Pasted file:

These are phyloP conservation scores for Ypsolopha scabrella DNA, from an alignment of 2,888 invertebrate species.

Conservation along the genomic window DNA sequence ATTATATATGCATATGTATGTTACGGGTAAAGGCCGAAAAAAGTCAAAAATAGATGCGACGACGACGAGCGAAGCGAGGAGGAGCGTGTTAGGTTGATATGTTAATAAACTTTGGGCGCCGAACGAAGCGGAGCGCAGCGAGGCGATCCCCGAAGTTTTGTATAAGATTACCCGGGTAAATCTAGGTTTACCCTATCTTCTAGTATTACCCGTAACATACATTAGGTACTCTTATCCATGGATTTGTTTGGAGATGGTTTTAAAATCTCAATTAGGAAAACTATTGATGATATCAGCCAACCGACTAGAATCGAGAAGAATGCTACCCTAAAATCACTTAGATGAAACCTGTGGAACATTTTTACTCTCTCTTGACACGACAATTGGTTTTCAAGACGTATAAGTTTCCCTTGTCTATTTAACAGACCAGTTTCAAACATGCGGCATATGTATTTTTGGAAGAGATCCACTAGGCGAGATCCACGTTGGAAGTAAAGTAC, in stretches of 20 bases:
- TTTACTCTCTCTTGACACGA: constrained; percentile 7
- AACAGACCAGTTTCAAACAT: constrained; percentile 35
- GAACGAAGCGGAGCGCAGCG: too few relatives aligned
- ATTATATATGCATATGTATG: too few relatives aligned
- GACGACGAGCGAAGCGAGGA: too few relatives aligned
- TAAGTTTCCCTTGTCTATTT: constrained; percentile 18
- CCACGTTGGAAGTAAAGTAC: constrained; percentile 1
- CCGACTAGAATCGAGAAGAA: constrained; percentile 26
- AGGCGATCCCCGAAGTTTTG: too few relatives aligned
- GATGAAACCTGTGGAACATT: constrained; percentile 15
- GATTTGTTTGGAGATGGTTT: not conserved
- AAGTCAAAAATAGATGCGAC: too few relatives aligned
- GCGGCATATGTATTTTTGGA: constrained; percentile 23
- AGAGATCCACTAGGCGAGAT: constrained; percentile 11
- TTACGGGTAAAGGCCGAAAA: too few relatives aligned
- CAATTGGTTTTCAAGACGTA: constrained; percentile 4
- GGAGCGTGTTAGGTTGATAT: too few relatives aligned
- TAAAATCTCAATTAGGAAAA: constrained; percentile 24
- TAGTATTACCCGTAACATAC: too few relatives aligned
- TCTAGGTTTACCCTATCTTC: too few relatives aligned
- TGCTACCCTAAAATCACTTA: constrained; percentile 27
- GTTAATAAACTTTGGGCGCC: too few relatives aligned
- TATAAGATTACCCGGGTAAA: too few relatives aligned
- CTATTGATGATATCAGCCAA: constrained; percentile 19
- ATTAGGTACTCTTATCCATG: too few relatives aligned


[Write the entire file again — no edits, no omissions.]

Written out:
These are phyloP conservation scores for Ypsolopha scabrella DNA, from an alignment of 2,888 invertebrate species.

Conservation along the genomic window DNA sequence ATTATATATGCATATGTATGTTACGGGTAAAGGCCGAAAAAAGTCAAAAATAGATGCGACGACGACGAGCGAAGCGAGGAGGAGCGTGTTAGGTTGATATGTTAATAAACTTTGGGCGCCGAACGAAGCGGAGCGCAGCGAGGCGATCCCCGAAGTTTTGTATAAGATTACCCGGGTAAATCTAGGTTTACCCTATCTTCTAGTATTACCCGTAACATACATTAGGTACTCTTATCCATGGATTTGTTTGGAGATGGTTTTAAAATCTCAATTAGGAAAACTATTGATGATATCAGCCAACCGACTAGAATCGAGAAGAATGCTACCCTAAAATCACTTAGATGAAACCTGTGGAACATTTTTACTCTCTCTTGACACGACAATTGGTTTTCAAGACGTATAAGTTTCCCTTGTCTATTTAACAGACCAGTTTCAAACATGCGGCATATGTATTTTTGGAAGAGATCCACTAGGCGAGATCCACGTTGGAAGTAAAGTAC, in stretches of 20 bases:
- TTTACTCTCTCTTGACACGA: constrained; percentile 7
- AACAGACCAGTTTCAAACAT: constrained; percentile 35
- GAACGAAGCGGAGCGCAGCG: too few relatives aligned
- ATTATATATGCATATGTATG: too few relatives aligned
- GACGACGAGCGAAGCGAGGA: too few relatives aligned
- TAAGTTTCCCTTGTCTATTT: constrained; percentile 18
- CCACGTTGGAAGTAAAGTAC: constrained; percentile 1
- CCGACTAGAATCGAGAAGAA: constrained; percentile 26
- AGGCGATCCCCGAAGTTTTG: too few relatives aligned
- GATGAAACCTGTGGAACATT: constrained; percentile 15
- GATTTGTTTGGAGATGGTTT: not conserved
- AAGTCAAAAATAGATGCGAC: too few relatives aligned
- GCGGCATATGTATTTTTGGA: constrained; percentile 23
- AGAGATCCACTAGGCGAGAT: constrained; percentile 11
- TTACGGGTAAAGGCCGAAAA: too few relatives aligned
- CAATTGGTTTTCAAGACGTA: constrained; percentile 4
- GGAGCGTGTTAGGTTGATAT: too few relatives aligned
- TAAAATCTCAATTAGGAAAA: constrained; percentile 24
- TAGTATTACCCGTAACATAC: too few relatives aligned
- TCTAGGTTTACCCTATCTTC: too few relatives aligned
- TGCTACCCTAAAATCACTTA: constrained; percentile 27
- GTTAATAAACTTTGGGCGCC: too few relatives aligned
- TATAAGATTACCCGGGTAAA: too few relatives aligned
- CTATTGATGATATCAGCCAA: constrained; percentile 19
- ATTAGGTACTCTTATCCATG: too few relatives aligned